Fact of the matter is that it's still about 5 to 10 years away. It's taking forever for a men's pill to come to market.
What's taking so long?
Well, the issue is not as simple as it might first appear. Sure, there are still some technical hurdles to overcome, but the delay in developing a MBCP has definite political, economic and even discriminatory aspects to it.
Barriers to entry do in fact exist for the male pill—disempowering barriers that men should most certainly be aware of—including those set up by sexist women who belittle male reproductive accountability, unfair gender biases, self-serving feminists who refuse to relinquish reproductive power, and a risk averse Big Pharma.
And men themselves are also to blame. Far too many guys have gotten comfortable over the idea that birth-control pills are exclusive to women. Most men have not yet realized the implications of having access to a pill of their own.
Consequently (and quite disturbingly), conversations about the male pill have migrated outside the sphere of male interests. Women tend to frame the issue as it pertains to their concerns and their needs, while politicians and pharmaceutical companies neglect the issue, unsure as to what it means to them.
Ultimately, however, this is about men. It's about men gaining fair and equal access to a powerful contraceptive that will finally allow them to have the same control over their reproductive processes as women—an outcome that will greatly benefit male interests.
How the male pill works
An international consortium of physicians recently revealed a formula for "safe, effective and reversible" hormonal contraception for males.
The breakthrough involves progestin, which is found in women's birth-control pills and the male sex hormone testosterone. Progestin helps suppress ovulation when used in an oral contraceptive and it appears to function in the same way for men, suppressing the rate and extent of sperm production. The developers claim that this contraceptive will be as effective as a vasectomy.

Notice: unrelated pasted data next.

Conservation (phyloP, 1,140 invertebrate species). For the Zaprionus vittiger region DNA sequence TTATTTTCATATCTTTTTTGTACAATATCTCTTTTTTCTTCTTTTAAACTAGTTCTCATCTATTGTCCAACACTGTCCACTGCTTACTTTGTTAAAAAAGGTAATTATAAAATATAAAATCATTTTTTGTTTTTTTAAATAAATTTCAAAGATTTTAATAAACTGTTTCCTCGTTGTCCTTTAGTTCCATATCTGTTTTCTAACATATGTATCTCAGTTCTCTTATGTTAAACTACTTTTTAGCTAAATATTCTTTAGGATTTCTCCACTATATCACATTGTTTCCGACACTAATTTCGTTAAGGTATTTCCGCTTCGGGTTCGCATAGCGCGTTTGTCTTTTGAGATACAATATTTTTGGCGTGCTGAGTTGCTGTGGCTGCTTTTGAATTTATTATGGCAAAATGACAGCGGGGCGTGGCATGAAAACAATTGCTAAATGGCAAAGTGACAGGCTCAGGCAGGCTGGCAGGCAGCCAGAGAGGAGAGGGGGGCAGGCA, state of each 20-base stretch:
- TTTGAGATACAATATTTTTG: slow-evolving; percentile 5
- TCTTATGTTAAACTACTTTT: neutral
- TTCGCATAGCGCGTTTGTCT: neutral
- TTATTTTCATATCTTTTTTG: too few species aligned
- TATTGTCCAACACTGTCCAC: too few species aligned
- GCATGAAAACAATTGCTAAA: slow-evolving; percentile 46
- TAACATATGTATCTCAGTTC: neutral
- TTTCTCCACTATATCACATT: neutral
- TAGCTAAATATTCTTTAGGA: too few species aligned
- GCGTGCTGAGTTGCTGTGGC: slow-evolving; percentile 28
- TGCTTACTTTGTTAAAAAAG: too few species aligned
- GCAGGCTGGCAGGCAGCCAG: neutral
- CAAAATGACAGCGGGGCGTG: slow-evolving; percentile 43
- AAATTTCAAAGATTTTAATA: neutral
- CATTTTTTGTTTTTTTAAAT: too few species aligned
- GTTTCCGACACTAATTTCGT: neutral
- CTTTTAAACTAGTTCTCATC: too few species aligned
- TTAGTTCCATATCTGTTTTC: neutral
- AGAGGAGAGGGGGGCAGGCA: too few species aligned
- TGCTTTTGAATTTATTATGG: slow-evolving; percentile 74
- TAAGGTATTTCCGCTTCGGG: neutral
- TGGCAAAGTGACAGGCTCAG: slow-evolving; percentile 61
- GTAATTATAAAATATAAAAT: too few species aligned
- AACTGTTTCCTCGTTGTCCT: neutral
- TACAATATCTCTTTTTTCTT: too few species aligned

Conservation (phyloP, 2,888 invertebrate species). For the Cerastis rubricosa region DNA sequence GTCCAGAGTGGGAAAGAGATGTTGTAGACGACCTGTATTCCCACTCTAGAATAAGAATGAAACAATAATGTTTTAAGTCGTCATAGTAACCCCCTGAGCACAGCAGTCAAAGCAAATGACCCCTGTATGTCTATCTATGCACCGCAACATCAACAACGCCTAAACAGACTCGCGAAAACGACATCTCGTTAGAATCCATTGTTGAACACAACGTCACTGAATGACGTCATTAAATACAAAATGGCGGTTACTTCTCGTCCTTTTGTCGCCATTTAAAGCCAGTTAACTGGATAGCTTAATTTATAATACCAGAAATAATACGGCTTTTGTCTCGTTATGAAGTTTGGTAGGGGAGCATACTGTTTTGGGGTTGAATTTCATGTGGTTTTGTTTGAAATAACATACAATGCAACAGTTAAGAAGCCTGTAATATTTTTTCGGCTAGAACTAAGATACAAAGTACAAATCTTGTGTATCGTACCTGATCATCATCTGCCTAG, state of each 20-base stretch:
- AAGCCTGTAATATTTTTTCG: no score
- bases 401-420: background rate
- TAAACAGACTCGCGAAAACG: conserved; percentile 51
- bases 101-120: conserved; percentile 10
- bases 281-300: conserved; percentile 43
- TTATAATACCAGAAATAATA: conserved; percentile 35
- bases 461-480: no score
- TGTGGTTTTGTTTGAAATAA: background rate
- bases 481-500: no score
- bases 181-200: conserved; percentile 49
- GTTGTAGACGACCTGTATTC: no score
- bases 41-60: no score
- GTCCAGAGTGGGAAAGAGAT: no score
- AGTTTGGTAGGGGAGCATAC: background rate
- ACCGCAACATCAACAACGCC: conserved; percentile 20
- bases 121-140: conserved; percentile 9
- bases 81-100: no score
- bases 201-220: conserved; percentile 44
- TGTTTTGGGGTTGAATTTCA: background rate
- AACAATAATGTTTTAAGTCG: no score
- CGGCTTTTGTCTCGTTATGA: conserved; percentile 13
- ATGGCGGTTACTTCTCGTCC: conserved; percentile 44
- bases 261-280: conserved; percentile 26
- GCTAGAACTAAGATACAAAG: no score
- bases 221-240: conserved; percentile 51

Men will have to take the pill for about 2 to 3 months to deplete their sperm. It will take a similar amount of time to restore normal levels of fertility once off the pill.
For the most part, both men and women appear to be in favor of the MBCP.
Trouble is, most men and women don't truly understand why it's so important. Particularly women.
Now, I don't mean to begrudge women their reasons for welcoming the male pill. It's all good.
I think it's great that couples will finally be able to share the burden of birth control.
And it will undoubtedly be a welcome alternative for those women who cannot take the pill or other contraceptives (of which there are many).
There's also the issue of accessibility. A 2004 report from the Reproductive Health Technologies Project calls contraceptive availability an "unfinished revolution." Indeed, we need more contraception and more options.
But this is fundamentally an issue of male reproductive control
The pill will resolve a number problems that men typically face.
It will be dramatically less invasive and severe than a vasectomy—a procedure that can be reversed, but one that's quite involved and not always possible.
The male pill will also prove to be much more reliable than condoms or withdrawal which can have worst-case failure rates of 15 and 27 percent respectively (!!!).
Also, the male pill will have a profound sociological impact similar to what happened after the advent of the female birth-control pill. This will prove to be a seminal event as far as the men's movement is concerned.
In fact, a strong case can be made that the delay in the male pill has been caused by an underdeveloped male social movement. The sense of urgency to develop a MBCP has been quelled by the dissenters and the disconnected. Men need to be aware of those forces that work to prevent the advent of not just the male pill, but a cohesive and powerful men's rights movement itself.
Most women would likely say no. It's doubtful that women would put faith in men to stick to a strict schedule of birth-control pill popping. Men are supposed to be untrustworthy and irresponsible, right? After all, they're not the ones who would have to deal with a pregnancy.